For compatibilized rHDPE/rPET blends with 5 php E-GMA, both tensile and flexural properties except for

Figure 2. Tensile properties of uncompatibilized and compatibilized rHDPE/rPET blends as a function of rPET composition.

flexural modulus (FM) have the similar trend with those without compatibilizer. The incorporation of 5 php compatibilizer into the immiscible rHDPE/rPET blends has gained the values of TS and FS. These results are in agreement with previous studies [3] [17] . The compatibilized blends containing 45 wt% and 50 wt% rPET fibres could not be compression molded for tensile testing. The presence of a compatibilizer in the blend hinders the nucleation effect of rPET fibres, leading to a little thermal contraction; however, rHDPE undergoes crystallization and contracts strongly during cooling from the melt [16] . Meanwhile, the introduction of relatively low stiffness compatibilizer may firstly produce plastic deformation at the interface [17] . This behaviour may thus resulted in lower TM and FM except for 25 wt% rPET fibre loading of compatibilized blends at all compositions and E-GMA contents. Toughening effect is the possible reason for the decreased in modulus with an improvement in impact resistance [3] . SB is generally used to examine the degree of compatibilization in a polymer alloy. This may be due to its high sensitivity to the adhesion strength of the blend components. This kind of behaviour can be proved by the greater SB of compatibilized blends at all composition as compared to the uncompatibilized ones. The coalescence of the dispersed (rPET) phase can be prevented, which subsequently improve in interfacial adhesion between two phases, as observed by SEM micrograph.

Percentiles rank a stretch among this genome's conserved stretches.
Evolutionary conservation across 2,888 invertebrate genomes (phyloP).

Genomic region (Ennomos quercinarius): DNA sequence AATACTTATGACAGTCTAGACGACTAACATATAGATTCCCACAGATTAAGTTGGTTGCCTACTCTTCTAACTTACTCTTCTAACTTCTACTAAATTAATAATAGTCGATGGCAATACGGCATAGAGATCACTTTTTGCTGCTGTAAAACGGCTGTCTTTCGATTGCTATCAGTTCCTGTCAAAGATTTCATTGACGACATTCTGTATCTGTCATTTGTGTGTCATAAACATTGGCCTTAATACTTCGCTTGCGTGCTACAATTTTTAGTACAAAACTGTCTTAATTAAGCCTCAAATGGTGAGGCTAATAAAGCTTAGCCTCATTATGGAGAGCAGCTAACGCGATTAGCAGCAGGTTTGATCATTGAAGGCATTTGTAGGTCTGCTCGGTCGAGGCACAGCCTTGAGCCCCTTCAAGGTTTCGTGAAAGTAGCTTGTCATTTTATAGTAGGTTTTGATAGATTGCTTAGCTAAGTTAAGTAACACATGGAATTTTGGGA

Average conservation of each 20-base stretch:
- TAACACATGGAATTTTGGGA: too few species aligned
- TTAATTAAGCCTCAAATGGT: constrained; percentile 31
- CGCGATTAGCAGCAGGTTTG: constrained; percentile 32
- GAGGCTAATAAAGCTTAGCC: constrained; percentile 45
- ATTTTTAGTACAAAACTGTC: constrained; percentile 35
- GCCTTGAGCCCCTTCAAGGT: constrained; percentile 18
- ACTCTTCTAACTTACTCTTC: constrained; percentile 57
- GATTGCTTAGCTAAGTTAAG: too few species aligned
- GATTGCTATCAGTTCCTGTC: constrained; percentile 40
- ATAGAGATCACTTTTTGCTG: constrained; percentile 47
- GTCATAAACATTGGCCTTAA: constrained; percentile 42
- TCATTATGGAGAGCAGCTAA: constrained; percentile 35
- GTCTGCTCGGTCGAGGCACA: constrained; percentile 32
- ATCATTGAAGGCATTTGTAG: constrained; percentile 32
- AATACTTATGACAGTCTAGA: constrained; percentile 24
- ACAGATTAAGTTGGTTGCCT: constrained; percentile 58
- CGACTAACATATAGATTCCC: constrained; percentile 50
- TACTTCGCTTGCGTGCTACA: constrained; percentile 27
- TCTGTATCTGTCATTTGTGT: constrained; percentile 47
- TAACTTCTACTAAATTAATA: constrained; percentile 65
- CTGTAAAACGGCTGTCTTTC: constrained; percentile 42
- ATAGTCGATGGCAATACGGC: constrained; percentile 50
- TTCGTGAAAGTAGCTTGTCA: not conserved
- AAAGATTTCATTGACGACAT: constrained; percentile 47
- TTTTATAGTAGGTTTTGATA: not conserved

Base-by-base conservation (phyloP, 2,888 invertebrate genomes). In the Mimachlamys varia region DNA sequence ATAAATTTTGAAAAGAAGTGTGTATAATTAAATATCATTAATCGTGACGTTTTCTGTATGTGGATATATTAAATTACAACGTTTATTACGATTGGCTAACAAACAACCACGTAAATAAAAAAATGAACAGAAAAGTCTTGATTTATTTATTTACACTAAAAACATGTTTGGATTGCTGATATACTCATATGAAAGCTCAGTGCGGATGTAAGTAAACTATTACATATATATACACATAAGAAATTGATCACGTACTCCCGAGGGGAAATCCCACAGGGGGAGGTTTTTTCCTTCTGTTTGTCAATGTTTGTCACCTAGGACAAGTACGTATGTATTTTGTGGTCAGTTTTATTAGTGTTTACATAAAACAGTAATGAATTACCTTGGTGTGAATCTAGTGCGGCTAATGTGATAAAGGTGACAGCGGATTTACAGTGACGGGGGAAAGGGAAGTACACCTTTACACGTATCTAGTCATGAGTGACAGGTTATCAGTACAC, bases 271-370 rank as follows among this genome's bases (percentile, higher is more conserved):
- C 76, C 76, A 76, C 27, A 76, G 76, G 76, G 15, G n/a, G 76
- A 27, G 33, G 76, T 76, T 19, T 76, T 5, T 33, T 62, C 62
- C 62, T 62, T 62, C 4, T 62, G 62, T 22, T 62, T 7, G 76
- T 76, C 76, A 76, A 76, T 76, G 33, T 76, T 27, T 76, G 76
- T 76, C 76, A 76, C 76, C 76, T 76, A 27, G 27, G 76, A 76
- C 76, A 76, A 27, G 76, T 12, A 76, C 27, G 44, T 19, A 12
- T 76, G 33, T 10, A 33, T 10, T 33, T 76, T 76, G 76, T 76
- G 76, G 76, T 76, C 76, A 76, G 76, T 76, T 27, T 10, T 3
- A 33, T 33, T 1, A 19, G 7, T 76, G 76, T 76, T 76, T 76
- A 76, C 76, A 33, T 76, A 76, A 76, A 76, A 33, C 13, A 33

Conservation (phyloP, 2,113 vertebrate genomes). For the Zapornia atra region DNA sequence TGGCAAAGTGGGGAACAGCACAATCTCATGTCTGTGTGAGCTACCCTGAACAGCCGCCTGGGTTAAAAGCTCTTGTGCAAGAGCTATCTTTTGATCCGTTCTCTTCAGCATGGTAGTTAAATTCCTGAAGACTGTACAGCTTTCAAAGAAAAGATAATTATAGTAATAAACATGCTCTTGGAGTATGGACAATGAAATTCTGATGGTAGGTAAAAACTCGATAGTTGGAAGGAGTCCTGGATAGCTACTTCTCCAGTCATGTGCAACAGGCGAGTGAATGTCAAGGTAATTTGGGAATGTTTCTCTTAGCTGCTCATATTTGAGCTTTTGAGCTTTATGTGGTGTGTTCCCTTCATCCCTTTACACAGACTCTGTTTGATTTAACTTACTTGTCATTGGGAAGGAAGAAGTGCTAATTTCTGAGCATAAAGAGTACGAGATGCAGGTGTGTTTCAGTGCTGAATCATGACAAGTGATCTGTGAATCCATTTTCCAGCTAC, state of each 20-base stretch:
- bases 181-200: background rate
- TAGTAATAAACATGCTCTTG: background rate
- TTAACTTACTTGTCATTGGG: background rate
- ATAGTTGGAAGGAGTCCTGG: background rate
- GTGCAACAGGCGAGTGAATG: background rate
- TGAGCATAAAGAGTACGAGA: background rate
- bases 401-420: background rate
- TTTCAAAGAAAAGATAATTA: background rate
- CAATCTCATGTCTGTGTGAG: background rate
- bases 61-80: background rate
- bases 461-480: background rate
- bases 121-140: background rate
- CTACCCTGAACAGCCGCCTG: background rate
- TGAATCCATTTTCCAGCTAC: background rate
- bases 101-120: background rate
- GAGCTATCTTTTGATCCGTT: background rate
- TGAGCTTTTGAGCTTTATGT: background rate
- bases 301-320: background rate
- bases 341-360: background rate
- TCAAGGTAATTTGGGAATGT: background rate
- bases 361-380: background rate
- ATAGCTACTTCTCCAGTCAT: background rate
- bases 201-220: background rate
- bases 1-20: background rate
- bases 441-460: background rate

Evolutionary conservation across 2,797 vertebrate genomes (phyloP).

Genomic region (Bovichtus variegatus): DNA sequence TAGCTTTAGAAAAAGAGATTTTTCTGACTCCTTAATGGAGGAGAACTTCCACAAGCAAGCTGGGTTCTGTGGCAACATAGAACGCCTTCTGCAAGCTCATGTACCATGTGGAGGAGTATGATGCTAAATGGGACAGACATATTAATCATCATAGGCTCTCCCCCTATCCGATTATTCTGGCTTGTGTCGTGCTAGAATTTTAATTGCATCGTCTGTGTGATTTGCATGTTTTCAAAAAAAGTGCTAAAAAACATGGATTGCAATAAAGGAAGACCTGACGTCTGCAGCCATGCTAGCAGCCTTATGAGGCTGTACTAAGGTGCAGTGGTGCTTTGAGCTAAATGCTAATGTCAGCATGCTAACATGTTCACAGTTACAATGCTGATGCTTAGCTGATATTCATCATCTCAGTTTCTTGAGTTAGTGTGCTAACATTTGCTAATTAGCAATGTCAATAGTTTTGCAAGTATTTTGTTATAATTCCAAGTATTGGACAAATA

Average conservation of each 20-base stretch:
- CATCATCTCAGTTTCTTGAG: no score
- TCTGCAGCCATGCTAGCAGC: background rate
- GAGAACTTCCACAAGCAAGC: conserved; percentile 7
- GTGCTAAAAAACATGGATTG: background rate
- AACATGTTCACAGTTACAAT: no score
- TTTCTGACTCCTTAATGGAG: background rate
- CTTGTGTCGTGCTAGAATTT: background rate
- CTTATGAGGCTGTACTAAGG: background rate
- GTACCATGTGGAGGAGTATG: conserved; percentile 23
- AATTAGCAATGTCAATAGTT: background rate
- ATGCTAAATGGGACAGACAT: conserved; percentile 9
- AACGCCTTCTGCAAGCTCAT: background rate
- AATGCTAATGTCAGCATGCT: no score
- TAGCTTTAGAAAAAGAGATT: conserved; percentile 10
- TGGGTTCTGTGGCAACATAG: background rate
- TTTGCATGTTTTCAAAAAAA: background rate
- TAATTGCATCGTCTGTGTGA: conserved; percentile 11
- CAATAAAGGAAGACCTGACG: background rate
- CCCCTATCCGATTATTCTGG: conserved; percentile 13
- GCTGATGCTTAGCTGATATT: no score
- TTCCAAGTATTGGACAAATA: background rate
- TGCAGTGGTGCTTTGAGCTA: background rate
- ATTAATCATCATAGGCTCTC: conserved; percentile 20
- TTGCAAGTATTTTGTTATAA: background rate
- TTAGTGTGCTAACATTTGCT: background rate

Figure 3. Flexural properties of uncompatibilized and compatibilized rHDPE/rPET blends as a function of rPET composition.

3.2. Effect of Compatibilizer Concentrations on Tensile and Flexural Properties

The tensile and flexural properties of rHDPE/rPET (75/25) blends compatibilized with various E-GMA concentration (0, 2.5, 5.0 and 7.5 php) are depicted in Figure 4 and Figure 5, respectively. Both tensile and flexural properties showed the similar trend. The inclusion of E-GMA, which acts as compatibilizer, enhances the tensile and flexural properties of an immiscible polymer blend. By comparing the same blend composition, the highest mechanical properties were achieved for the 5 php incorporated rHDPE/rPET blend. In this blend, TS increased by 28%, TM increased by 12%, SB increased by 85%, FS increased by 29% FM increased by 9%, as compared to the rHDPE/rPET blend without E-GMA. This optimum improvement in mechanical properties may be due to the strong interactions between the polar rPET and non-polar rHDPE component developed by E-GMA compatibilizer, as observed by SEM micrograph. The amount of E-GMA limit in this polymer blend system was 5 php. When E-GMA content is 7.5 php, the tensile and flexural properties of the blend are decreased. This was due to the formation of small E-GMA droplets by an excess of compatibilizer, which tends to co-exist with the large HDPE domains. The poor intrinsic mechanical properties of E-GMA could be another possible reason for the reduced tensile and flexural properties [11] . The compatibilizing role of E-GMA for rHDPE/rPET blends can be confirmed by the toughening behaviour, which implies for SB of blends [18] .

3.3. FTIR

Figure 6 and Figure 7 illustrate FTIR spectra of raw materials, uncompatibilized and compatibilizedr HDPE/ rPET (75/25 wt/wt) blends with 5 php E-GMA. The C=O stretching of the ester group in E-GMA and rPET was seen in Figure 6 by the appearance of absorption band at 1734 cm−1 and 1713 cm−1, respectively. However, there was only one absorption peak of ester group was observed at 1717 cm−1, in between those of both E-GMA and rPET individual component. E-GMA had three peaks of weak absorption intensity at about 997 cm−1, 912 cm−1 and 846 cm−1, corresponding to the characteristic IR signal of glycidyl epoxy group [19] . Figure 7 shows the peaks of 997 cm−1 and 912 cm−1 were disappeared for rHDPE/rPET/E-GMA ternary blend. Since E-GMA remained unaltered during melt-blending by extrusion, the absence of 997 cm−1 and 912 cm−1 absorption band was evidence for epoxy ring-opening reactions with the −OH and −COOH terminal groups of rPET [9] [19] , as demonstrated in Figure 1.

3.4. SEM